Tim Berners-Lee

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Sir
Tim Berners-Lee
OM, KBE, FRS, FREng, FRSA, DFBCS
Tim Berners-Lee 2012.jpg
Berners-Lee in 2012
Born Timothy John Berners-Lee
(1955-06-08) 8 June 1955 (age 59)[1]
London, England
United Kingdom
Residence United Kingdom and United States[2]
Nationality British
Alma mater The Queen's College, Oxford
Occupation Computer scientist
Employer
Known for
  • Inventing the World Wide Web
  • Holder of the 3Com Founders Chair at MIT's Computer Science and Artificial Intelligence Laboratory
Title Professor
Religion Unitarian Universalist
  (raised as Anglican)[3]
Spouse(s) Rosemary Leith
Parents
Awards

See fuller list of honours presented.

Website
www.w3.org/People/Berners-Lee

Sir Timothy John "Tim" Berners-Lee, OM, KBE, FRS, FREng, FRSA, DFBCS (born 8 June 1955), also known as "TimBL", is an English computer scientist, best known as the inventor of the World Wide Web. He made a proposal for an information management system in March 1989,[4] and he implemented the first successful communication between a Hypertext Transfer Protocol (HTTP) client and server via the Internet sometime around mid November of that same year.[5][6][7][8][9]

Berners-Lee is the director of the World Wide Web Consortium (W3C), which oversees the Web's continued development. He is also the founder of the World Wide Web Foundation, and is a senior researcher and holder of the Founders Chair at the MIT Computer Science and Artificial Intelligence Laboratory (CSAIL).[10] He is a director of the Web Science Research Initiative (WSRI),[11] and a member of the advisory board of the MIT Center for Collective Intelligence.[12][13]

In 2004, Berners-Lee was knighted by Queen Elizabeth II for his pioneering work.[14][15] In April 2009, he was elected a foreign associate of the United States National Academy of Sciences.[16][17] He was honoured as the "Inventor of the World Wide Web" during the 2012 Summer Olympics opening ceremony, in which he appeared in person, working with a vintage NeXT Computer at the London Olympic Stadium.[18] He tweeted "This is for everyone",[19] which instantly was spelled out in LCD lights attached to the chairs of the 80,000 people in the audience.[18]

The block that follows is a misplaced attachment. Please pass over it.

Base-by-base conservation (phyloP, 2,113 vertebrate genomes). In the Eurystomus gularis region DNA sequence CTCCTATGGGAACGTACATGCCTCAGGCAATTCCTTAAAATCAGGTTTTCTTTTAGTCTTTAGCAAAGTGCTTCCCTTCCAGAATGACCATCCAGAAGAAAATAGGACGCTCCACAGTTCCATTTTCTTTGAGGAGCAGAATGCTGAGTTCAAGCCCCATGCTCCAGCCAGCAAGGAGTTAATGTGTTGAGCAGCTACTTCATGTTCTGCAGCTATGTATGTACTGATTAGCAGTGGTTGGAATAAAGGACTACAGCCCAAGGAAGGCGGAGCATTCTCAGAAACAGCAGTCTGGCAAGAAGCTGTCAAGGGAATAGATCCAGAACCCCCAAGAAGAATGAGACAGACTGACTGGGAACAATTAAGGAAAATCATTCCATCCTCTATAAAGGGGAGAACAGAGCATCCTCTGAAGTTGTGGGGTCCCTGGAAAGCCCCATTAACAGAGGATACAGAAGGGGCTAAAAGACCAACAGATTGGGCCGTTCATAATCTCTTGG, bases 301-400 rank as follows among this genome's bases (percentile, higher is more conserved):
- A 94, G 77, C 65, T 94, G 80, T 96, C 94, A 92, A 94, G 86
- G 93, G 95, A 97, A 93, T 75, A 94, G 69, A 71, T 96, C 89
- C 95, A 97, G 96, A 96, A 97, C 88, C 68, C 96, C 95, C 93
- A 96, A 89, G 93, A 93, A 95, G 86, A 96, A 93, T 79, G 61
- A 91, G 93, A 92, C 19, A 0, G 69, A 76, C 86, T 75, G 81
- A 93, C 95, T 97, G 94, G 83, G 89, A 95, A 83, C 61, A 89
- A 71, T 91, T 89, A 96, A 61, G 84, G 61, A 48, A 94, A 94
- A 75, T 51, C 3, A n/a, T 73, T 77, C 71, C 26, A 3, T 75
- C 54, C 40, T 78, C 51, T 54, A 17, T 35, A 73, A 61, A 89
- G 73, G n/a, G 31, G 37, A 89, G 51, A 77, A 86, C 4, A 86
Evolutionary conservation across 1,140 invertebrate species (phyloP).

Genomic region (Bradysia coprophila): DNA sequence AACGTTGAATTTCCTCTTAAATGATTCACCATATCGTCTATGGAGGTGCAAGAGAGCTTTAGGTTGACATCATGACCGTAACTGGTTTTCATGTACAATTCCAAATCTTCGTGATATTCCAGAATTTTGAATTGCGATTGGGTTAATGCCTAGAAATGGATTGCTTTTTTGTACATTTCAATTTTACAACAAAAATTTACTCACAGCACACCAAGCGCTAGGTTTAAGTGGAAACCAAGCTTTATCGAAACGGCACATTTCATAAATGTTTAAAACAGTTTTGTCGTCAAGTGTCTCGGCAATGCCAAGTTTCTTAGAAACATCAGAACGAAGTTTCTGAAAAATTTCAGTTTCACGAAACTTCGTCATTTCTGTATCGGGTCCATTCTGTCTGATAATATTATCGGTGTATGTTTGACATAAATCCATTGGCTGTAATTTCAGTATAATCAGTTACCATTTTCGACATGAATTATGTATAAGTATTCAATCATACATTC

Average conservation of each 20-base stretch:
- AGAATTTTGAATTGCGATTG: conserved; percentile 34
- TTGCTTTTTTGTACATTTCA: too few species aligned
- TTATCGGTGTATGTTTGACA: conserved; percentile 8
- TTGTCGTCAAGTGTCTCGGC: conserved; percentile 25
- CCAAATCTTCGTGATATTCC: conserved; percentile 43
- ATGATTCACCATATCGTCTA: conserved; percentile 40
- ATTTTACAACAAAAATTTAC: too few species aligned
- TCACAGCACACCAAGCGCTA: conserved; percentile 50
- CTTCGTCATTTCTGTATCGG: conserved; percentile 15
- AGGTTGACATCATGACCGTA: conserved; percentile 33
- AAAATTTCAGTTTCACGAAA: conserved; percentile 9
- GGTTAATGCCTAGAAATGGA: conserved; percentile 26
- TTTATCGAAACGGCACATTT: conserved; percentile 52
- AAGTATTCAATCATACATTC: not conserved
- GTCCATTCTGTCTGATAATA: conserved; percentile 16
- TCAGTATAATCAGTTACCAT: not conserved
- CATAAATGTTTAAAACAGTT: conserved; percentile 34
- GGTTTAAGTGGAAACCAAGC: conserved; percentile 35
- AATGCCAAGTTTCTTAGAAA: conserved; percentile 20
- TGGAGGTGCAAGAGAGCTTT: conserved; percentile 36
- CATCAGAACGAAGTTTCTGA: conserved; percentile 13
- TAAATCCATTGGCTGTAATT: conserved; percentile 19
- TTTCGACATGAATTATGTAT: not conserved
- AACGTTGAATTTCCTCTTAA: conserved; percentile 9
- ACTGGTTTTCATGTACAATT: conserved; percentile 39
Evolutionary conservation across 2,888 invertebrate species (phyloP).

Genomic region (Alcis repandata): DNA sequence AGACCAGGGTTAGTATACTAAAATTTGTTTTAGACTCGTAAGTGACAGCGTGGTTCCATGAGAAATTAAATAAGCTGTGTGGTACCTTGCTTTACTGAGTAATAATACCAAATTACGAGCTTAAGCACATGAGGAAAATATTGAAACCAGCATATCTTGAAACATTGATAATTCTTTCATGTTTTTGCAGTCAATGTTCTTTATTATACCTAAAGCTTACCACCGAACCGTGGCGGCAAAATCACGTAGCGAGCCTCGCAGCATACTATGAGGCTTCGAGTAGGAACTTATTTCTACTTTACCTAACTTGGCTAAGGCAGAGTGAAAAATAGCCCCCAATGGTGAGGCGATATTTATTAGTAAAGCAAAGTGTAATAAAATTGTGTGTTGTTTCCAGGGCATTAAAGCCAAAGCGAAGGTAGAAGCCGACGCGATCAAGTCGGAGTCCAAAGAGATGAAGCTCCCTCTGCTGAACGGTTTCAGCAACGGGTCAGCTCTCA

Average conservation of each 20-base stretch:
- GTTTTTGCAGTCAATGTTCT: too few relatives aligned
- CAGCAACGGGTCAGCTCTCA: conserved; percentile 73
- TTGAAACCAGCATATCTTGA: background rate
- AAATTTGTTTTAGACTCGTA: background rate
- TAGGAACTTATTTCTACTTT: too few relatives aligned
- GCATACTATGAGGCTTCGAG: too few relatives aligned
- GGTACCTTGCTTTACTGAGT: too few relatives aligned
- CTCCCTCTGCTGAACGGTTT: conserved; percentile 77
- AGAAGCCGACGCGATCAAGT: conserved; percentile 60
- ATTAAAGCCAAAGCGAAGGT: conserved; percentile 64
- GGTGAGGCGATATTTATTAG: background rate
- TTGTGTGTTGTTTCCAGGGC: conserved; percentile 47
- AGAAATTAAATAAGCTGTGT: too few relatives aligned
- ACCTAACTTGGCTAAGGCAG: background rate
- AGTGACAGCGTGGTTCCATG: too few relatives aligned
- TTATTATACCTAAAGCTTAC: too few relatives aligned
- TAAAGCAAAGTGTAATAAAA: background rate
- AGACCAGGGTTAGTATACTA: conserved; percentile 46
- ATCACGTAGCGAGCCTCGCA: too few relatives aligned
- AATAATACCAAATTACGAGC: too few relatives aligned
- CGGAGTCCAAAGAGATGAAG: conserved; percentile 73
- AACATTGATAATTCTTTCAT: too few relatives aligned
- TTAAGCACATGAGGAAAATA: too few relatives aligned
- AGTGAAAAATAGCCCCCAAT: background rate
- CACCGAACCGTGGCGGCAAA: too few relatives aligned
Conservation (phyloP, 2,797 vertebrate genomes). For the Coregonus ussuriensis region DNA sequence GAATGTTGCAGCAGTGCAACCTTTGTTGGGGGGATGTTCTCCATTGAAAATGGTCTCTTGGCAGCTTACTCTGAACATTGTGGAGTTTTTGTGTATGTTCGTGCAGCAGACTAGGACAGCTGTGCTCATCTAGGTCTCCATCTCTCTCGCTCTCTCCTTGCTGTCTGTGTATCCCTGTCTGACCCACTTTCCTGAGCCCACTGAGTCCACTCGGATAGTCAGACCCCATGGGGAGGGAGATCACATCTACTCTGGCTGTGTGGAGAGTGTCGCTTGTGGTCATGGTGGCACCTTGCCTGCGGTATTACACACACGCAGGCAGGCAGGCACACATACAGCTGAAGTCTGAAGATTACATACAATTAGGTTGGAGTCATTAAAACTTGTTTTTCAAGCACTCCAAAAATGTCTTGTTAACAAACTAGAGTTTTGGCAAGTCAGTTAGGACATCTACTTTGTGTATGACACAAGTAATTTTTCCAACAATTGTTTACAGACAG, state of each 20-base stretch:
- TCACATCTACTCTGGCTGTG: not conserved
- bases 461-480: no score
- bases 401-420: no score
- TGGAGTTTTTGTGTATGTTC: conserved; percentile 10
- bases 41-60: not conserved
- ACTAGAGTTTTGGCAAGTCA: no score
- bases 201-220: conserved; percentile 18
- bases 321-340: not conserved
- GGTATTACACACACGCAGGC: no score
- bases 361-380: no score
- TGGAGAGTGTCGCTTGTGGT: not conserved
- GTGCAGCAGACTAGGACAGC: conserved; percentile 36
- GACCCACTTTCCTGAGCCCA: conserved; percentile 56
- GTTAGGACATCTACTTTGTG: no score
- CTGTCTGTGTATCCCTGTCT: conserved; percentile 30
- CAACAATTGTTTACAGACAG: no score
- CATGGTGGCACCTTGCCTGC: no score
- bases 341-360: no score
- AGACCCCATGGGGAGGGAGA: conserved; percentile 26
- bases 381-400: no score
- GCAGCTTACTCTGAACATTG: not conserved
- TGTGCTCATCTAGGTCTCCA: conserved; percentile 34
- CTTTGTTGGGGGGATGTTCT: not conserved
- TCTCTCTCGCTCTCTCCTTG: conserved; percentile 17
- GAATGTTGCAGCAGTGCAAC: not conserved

Early life

Berners-Lee was born in southwest London, England, on 8 June 1955,[20] one of four children born to Mary Lee Woods and Conway Berners-Lee. His parents worked on the first commercially-built computer, the Ferranti Mark 1. He attended Sheen Mount Primary School, and then went on to attend south west London's independent Emanuel School from 1969 to 1973.[1][14] A keen trainspotter as a child, he learnt about electronics from tinkering with a model railway.[21] He studied at The Queen's College of the University of Oxford from 1973 to 1976, where he received a first-class degree in physics.[20]

Career

Berners-Lee, 2005

After graduation, Berners-Lee worked as an engineer at the telecommunications company Plessey in Poole.[20] In 1978, he joined D. G. Nash in Ferndown, Dorset, where he helped create type-setting software for printers.[20]

Berners-Lee worked as an independent contractor at CERN from June to December 1980. While there, he proposed a project based on the concept of hypertext, to facilitate sharing and updating information among researchers.[22] To demonstrate, he built a prototype system named ENQUIRE.[23]

After leaving CERN in late 1980, he went to work at John Poole's Image Computer Systems, Ltd, in Bournemouth, England.[24] He ran the company's technical side for three years.[25] The project he worked on was a "real-time remote procedure call" which gave him experience in computer networking.[24] In 1984, he returned to CERN as a fellow.[23]

In 1989, CERN was the largest Internet node in Europe, and Berners-Lee saw an opportunity to join hypertext with the Internet:

"I just had to take the hypertext idea and connect it to the Transmission Control Protocol and domain name system ideas and—ta-da!—the World Wide Web[26] ... Creating the web was really an act of desperation, because the situation without it was very difficult when I was working at CERN later. Most of the technology involved in the web, like the hypertext, like the Internet, multifont text objects, had all been designed already. I just had to put them together. It was a step of generalising, going to a higher level of abstraction, thinking about all the documentation systems out there as being possibly part of a larger imaginary documentation system."[27]